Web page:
Pirámide
“WE SAY WE AREN’T RACIST — BUT WE ARE.”
Chichén Itzá, Yucatán.

According to the CIA, the Mexican population consists of over 90 percent of people who have indigenous ancestors. The majority (two thirds) are so-called Mestizos, people of blended descent (Native American and Spanish). More than 20 percent are predominantly Native American, another 7 percent are Indigenous. Approximately 10 percent are classified as “other”, most of them are European.

“We say we aren’t racist — but we are,” says Maria*, our guide at Museo san Ildefonso, sighing, as she talks about the backgrounds of the Mexican muralists’ early works. What she means is: Mexicans don’t address the issue of discrimination against the Indigenous — yet it’s obviously happening. “We are proud of the Aztec and Maya culture, but we don’t care about the indigenous people.”

The more indigenous someone looks, the lesser the respect, opportunities, and representation. Where most tourists wouldn’t even see a difference in skin tones, Mexicans do. Tiny nuances are key for e.g. a hiring decision. Spanish-looking people make up Mexico’s elite: White-ish people are on the top, brown people on the bottom of this pyramid structure. There’s not a single commercial on television which features realistically looking Mexicans. All of them seem to be Europeans. 

“THE PYRAMID WILL AGAIN DEVELOP.”
Bolsa Mexicana de Valores, Ciudad de México.

At the beginning of the 21st century, “the incidence of extreme poverty was five times higher in indigenous than in non-indigenous municipalities,” as leading World Bank economists report.

The Minority Rights Group International states the following: “Despite legislative reforms and the signing of treaties and accords, the indigenous people in Mexico experience a double form of discrimination.” This is because of their low economic standing and poor levels of formal education. Other cultural manifestations such as language and dress add up to this. “What little land they own is generally insufficient to support them, so many seek waged work from mestizo employers, who often treat them disrespectfully.”

Mexican indigenous are stuck in a doom loop of poverty, little education, and exploitation. Maria* sums it up: “If you don’t have a choice, you are not free. They don’t have a choice.”

In 1925, the Mexican philosopher José Vasconcelos published a nationalist essay to raise the Mexican people’s confidence and provide an optimistic view of the future. He forms the idea of the “Cosmic Race” — which he believes are the Mestizos. According to Vasconcelos, they will emerge to be the ultimate population and build a new civilization called “Universópolis”, where old nationalist ideas transcend into humanity’s common destiny. While criticizing the arrogant position of the Whites, he argues that Cosmic People are “definitive” because they are “made up of the genius and the blood of all peoples and […] more capable […] of a truly universal vision.”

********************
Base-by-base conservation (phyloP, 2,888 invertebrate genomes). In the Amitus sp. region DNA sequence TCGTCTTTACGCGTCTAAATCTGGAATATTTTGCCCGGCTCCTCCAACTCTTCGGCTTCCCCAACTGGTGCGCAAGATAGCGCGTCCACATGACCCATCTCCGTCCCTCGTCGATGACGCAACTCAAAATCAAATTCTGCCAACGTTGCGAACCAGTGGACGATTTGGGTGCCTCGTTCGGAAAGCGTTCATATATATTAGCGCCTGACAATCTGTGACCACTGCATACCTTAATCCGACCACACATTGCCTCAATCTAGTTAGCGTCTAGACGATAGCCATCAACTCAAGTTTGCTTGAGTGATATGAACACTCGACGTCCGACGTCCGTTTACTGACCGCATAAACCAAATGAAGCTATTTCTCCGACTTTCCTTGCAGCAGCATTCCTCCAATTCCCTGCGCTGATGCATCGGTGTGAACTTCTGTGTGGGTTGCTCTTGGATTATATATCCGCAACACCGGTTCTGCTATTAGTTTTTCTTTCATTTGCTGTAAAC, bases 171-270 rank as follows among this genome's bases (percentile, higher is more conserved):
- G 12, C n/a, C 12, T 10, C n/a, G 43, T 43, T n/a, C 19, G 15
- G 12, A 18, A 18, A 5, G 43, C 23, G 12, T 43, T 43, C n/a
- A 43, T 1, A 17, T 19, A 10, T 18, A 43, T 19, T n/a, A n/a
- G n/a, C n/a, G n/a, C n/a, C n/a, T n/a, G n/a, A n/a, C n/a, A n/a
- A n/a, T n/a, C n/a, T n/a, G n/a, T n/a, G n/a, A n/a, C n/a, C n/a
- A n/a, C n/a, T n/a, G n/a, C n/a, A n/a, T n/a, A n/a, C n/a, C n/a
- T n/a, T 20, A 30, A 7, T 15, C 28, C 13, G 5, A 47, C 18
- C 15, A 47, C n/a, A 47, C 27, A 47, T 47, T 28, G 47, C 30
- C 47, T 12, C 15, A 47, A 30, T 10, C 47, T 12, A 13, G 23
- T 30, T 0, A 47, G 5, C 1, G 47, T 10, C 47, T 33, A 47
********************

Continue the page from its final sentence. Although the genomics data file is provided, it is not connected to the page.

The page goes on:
Critics note that these statements are highly contradictory — and racist, as well. He celebrates Mestizos while leaving people of less diverse descent behind, like the indigenous.

Vasconcelos described in an architectural context as an abandonment of European art history’s forms can be ironically interpreted as a re-establishment of a social structure that favors only those at the top, whoever it might be.  

“WE RISE AND FALL TOGETHER AS ONE PEOPLE.”
Sphere

Vasconcelos’ concept of the Cosmic People was also narrated in a speech held by Barack Obama in 2008 at the United States’ largest Latino advocacy nonprofit. He viewed it with great optimism, flattered his audience and concluded the mention with a call for unity: “[…] I am my brother’s keeper, I am my sister’s keeper, we rise and fall together as one people.”  

In 2042, all so-called ethnic minorities will together make up the majority of the US population. Is Vasconcelos’ Universópolis despite all its controversy slowly becoming a reality?   

Although being aware of all this inequality and discrimination, Maria* tells us that most Mexicans are full of hope. In 2018, Mexico elected a new president, a former mayor of Mexico City: Andrés Manuel López Obrador. He announced a bold fight against corruption and generous support for socially disadvantaged people — as well as indigenous people. But there are also critics who assume that hardly anything will change for the better.

“Come again in ten years and see if anything has changed,” she invites us. She looks at the almost 100-year-old murals which criticize social problems that are still frighteningly relevant today.